Amended autopsy reports state Elijah McClain’s cause of death was an overdose shot administered by paramedics “after forcible restraint.”

After three years, the autopsy report has been updated on a young man who died walking home after being arrested by police officers from a Denver suburb. The addendum to the coroner’s report now states that a dose of ketamine administered by paramedics was responsible for the 23-year-old’s death.

On Friday, September 23, Adams County Chief Coroner Monica Broncucia-Jordon announced that the autopsy report for Elijah McClain had been amended to reflect the cause of death, which was attributed to “complications of ketamine administration following forcible restraint,” reports CNN.

Previously, the document listed the cause of death as “undetermined” for the unarmed black man who died in police custody three years ago.

Paramedics responding to Aurora, Colo. officers placing McClain in a carotid artery after wrestling him to the ground injected him with the powerful sedative, causing him to go into cardiac arrest on the way to the hospital, where he died days later.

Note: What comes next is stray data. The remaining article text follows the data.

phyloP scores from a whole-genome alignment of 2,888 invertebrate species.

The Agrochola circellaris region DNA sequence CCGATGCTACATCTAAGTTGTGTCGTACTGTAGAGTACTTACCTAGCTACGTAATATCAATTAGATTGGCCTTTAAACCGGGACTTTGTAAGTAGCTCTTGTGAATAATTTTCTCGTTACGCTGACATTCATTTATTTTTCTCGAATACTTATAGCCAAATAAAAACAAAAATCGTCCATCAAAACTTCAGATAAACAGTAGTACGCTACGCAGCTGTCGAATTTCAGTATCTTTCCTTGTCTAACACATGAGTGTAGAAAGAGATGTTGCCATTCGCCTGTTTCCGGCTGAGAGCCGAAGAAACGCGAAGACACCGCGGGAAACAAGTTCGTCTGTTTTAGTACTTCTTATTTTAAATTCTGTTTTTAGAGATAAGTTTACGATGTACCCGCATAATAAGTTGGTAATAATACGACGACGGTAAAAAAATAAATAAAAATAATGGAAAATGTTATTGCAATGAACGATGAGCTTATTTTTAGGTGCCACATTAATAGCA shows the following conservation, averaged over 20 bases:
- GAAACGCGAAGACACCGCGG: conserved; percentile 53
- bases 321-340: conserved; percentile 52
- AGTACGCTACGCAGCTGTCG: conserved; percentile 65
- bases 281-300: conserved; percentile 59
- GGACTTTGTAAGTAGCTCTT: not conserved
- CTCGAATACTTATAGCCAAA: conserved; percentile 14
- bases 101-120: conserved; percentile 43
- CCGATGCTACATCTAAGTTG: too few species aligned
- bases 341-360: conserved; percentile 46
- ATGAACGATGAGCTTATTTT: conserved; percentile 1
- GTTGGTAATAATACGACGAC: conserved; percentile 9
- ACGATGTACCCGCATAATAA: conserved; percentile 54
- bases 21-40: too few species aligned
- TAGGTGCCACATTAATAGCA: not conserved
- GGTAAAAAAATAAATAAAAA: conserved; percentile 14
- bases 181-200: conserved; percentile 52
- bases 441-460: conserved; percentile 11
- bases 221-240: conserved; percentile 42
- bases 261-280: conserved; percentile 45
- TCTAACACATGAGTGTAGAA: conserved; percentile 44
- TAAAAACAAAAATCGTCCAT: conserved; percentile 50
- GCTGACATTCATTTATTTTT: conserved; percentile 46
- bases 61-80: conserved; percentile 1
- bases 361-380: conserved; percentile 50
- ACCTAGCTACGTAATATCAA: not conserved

The new report confirms that the dose given to the massage therapist and self-taught musician was too much for his 5-foot-7, 140-pound frame. He was given 500mg of ketamine – a dose that would have been too high for a 200lb person.

Curiously, the amended autopsy report was signed a year ago, on July 17, 2021, and may have served as evidence to indict three police officers and two paramedics on manslaughter, manslaughter and other charges related to the case, and as corroboration for the 15 million dollar settlement that the city presented to the young man’s surviving family, stopping their civil rights lawsuit.

The settlement also included a promise for the Aurora Police Department and the Aurora Fire Department to agree to a consent decree leading authorities to do something about the pattern of racial prejudice that exists in the service units, as found by the state inquiry.